Written byAndrew Dorn, P.E., a Senior Engineer with BBJ Group.
Tucked neatly in Appendix X3 of ASTM E1527-13, Standard Practice for Environmental Site Assessments: Phase I Environmental Site Assessment Process, you will find the User Questionnaire. According to ASTM, the standard provides this “optional User Questionnaire to assist the user and the environmental professional in gathering information from the user that may be material to identifying recognized environmental conditions (RECs)”. Upon receipt of the User Questionnaire, clients typically ask themselves (and sometimes me):
“Didn’t I hire the environmental professional to figure this stuff out?”
The answer to this question is “yes . . . but.” Yes, you did hire the consultant to figure this stuff out. Your consultant will pour over blurry aerials from the 1940s, review 500+ pages of an Environmental Data Resource (EDR) database, file multiple information requests, and even visit the site. But, you have a better understanding of the site than the consultant can develop over the course of the limited Phase I engagement. Therefore, it is important for you to share your site knowledge so your consultant can get a better picture of the site.
Many users wonder what information they should provide. This is where a good environmental consultant makes a big difference. The wrong way to complete this portion of the ASTM standard assessment is to email the user a list of questions. We have seen these as short as a couple of questions and as long as 60 pages of detailed questions. These lengthy questionnaires usually annoy the user and do not elicit useable information because the user is not familiar with the acronym soup provided in these documents. In reality the user questionnaire tends to be more of a CYA for the consultant than an attempt at getting good information for the assessment.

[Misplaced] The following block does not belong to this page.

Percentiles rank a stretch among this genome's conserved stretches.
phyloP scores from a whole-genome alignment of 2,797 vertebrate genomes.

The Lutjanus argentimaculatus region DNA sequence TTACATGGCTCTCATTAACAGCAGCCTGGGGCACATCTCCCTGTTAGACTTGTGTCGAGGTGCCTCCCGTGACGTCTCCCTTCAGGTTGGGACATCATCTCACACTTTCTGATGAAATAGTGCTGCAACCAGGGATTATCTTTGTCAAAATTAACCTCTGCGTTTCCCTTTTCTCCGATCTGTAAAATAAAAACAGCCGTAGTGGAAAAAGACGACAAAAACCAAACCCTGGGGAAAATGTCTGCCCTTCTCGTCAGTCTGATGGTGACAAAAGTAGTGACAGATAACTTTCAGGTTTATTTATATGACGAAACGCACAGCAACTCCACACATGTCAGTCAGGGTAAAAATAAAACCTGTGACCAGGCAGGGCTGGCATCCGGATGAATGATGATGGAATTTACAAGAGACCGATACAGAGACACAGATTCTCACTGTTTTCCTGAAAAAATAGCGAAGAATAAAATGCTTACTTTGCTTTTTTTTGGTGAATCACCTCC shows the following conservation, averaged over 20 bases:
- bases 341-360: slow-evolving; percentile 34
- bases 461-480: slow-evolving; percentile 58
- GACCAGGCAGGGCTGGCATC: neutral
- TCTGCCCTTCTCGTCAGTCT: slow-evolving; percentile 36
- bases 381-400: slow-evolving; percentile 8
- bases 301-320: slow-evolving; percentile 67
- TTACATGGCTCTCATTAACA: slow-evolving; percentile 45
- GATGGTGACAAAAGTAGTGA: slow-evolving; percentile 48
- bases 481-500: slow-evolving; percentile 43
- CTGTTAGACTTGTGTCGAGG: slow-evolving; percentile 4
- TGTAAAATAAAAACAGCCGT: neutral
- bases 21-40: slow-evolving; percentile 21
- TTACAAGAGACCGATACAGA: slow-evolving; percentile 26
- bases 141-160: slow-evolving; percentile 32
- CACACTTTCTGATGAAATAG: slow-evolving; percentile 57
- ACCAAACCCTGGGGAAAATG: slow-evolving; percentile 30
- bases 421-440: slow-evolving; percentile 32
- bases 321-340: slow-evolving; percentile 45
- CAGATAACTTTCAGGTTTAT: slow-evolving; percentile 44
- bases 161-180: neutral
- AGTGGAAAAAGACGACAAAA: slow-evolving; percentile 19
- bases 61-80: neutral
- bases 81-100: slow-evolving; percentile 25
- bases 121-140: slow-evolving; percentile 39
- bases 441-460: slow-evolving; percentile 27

By way of comparison, BBJ Group recommends actually talking to the user. Based on a few preliminary questions, the overall knowledge level of the user can be assessed, and the environmental consultant can then tailor the questions to their audience. Compare:
Have there been any reportable releases from any AST, UST or other regulated container?
Have you ever had to clean up a spill from one of your storage tanks?
Once the appropriate information has been elicited, the environmental consultant can then ask follow-up questions. This often allows for the development of lines of evidence that allow the environmental consultant to make an assessment other than a Recognized Environmental Condition (REC). Compare:
Have there been any reportable releases from any AST, UST or other regulated container? If yes, explain.
What did you do when you noticed the spill?
A short email summarizing the conversation and the environmental consultant’s conclusions should follow the call.
Typically, we find that the users have a good handle on their environmental response procedures, even though they can’t explain them in a small text box in a pdf. Many times, we will be able to work with the user to understand the issues in a way that allows us to make a Historic REC or de minimis condition assessment instead of a REC determination based on this follow-up.
In conclusion, the user questionnaire represents an opportunity to efficiently gather important information from the only person that may be in the know. It also remains one of the few opportunities to develop rapport with your client, trading information and explanations in a way that makes them comfortable with the process and feel like they had the opportunity to have a say in the outcome.